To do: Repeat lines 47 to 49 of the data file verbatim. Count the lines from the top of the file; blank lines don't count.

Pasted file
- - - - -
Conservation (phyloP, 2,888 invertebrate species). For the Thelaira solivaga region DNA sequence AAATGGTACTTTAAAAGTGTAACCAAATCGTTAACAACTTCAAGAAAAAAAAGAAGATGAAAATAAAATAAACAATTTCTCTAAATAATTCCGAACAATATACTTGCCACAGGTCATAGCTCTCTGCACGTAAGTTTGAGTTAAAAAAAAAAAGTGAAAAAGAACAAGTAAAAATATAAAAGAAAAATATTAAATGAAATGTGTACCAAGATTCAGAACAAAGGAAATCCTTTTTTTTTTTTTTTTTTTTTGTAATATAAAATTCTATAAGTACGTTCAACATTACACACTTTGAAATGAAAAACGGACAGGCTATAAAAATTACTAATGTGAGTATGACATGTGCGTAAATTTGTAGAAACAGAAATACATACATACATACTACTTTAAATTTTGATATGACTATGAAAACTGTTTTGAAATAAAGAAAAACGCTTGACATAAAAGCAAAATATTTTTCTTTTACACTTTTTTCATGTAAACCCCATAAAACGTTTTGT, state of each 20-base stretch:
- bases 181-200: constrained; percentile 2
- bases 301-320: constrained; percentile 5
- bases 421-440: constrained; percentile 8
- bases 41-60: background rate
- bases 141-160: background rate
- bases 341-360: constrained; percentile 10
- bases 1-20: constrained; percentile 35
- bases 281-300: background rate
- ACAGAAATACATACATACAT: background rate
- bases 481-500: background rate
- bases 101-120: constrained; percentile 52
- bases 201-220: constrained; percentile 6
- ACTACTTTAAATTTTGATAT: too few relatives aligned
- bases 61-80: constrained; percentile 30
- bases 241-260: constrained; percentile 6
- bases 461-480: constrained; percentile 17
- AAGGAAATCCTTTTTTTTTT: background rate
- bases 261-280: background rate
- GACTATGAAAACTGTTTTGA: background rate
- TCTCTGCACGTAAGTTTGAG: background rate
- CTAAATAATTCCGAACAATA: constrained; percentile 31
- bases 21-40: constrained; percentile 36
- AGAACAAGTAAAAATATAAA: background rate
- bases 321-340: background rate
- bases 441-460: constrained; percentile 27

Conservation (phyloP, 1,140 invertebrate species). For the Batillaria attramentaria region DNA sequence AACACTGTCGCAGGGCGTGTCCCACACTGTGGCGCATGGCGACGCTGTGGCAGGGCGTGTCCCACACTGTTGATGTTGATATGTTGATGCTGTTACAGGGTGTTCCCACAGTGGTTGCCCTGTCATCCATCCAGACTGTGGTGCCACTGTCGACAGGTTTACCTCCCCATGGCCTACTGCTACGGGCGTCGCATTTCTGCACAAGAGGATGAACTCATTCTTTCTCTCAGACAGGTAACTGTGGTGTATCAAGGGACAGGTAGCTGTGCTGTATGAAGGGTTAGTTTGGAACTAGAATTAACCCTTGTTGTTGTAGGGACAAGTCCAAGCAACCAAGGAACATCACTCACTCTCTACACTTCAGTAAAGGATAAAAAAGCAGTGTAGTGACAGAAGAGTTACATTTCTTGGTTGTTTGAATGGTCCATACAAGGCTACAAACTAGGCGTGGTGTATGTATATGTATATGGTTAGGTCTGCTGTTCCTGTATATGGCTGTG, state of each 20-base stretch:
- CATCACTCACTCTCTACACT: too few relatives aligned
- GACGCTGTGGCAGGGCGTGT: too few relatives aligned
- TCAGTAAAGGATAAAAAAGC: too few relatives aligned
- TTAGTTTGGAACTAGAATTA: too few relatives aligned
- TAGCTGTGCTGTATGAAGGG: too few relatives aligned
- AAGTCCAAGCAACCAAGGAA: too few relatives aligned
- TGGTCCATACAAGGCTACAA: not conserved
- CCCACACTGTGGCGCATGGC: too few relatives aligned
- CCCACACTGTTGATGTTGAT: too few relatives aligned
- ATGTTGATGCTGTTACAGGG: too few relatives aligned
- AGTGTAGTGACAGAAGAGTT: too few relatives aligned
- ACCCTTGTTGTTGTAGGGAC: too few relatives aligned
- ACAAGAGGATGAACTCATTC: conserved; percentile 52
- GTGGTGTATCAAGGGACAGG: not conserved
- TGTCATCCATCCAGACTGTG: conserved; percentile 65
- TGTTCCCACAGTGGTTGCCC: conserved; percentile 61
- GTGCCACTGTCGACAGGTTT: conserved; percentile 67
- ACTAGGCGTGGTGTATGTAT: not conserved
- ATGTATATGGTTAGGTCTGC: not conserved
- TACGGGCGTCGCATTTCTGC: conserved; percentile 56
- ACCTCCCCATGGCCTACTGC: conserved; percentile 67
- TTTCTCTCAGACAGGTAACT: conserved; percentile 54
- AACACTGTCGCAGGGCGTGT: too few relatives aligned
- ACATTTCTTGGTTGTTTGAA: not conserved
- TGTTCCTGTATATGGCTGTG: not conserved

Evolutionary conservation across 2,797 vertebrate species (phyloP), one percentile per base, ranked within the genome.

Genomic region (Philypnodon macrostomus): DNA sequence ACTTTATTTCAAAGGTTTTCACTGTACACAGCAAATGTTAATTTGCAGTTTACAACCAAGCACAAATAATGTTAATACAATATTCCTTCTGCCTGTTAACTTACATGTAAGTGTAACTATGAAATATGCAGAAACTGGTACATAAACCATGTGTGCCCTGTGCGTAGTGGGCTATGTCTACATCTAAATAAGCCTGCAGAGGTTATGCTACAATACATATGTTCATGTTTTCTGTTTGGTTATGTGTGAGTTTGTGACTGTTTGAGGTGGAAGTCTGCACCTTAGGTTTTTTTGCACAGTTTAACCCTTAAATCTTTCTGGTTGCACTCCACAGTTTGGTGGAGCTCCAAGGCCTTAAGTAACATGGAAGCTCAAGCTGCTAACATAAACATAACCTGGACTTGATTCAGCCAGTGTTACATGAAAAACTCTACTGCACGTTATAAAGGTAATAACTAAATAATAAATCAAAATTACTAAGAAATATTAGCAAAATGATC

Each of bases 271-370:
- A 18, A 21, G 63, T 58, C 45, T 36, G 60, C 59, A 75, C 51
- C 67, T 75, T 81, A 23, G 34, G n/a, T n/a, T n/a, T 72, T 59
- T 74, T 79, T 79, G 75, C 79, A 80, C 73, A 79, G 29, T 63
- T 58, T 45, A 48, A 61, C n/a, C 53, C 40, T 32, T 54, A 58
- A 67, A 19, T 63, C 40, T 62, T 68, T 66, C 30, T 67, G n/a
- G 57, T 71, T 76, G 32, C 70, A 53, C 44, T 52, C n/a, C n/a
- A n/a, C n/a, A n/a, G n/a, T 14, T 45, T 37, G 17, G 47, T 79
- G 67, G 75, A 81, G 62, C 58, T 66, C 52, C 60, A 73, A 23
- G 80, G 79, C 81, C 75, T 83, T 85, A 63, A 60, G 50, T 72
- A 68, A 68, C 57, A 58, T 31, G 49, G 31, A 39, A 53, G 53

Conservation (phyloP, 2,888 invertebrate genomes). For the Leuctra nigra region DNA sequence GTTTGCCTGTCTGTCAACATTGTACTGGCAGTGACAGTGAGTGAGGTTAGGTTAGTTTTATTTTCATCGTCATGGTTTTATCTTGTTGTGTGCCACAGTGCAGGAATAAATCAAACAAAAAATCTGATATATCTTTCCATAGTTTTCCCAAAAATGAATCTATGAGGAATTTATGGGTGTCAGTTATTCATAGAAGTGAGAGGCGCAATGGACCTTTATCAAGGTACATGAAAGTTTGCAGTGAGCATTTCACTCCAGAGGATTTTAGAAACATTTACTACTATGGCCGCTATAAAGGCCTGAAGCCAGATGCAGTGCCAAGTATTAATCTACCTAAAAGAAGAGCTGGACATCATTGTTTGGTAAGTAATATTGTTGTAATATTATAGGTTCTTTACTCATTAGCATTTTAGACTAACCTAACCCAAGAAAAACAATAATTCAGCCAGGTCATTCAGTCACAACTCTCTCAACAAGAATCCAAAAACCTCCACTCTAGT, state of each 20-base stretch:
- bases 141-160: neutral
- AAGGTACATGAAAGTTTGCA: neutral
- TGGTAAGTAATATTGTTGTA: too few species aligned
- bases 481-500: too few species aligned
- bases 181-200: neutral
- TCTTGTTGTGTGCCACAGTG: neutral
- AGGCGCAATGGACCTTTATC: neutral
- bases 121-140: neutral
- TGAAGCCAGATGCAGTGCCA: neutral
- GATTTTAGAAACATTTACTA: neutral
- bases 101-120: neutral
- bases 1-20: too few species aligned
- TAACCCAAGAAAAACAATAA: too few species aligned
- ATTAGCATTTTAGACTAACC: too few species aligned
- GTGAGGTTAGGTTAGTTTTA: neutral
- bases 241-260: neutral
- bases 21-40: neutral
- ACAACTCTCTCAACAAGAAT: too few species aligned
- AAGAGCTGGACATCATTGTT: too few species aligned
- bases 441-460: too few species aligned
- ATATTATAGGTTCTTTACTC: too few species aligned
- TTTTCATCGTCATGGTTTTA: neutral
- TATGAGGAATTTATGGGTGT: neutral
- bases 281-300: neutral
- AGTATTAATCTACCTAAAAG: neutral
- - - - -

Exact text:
- TACGGGCGTCGCATTTCTGC: conserved; percentile 56
- ACCTCCCCATGGCCTACTGC: conserved; percentile 67
- TTTCTCTCAGACAGGTAACT: conserved; percentile 54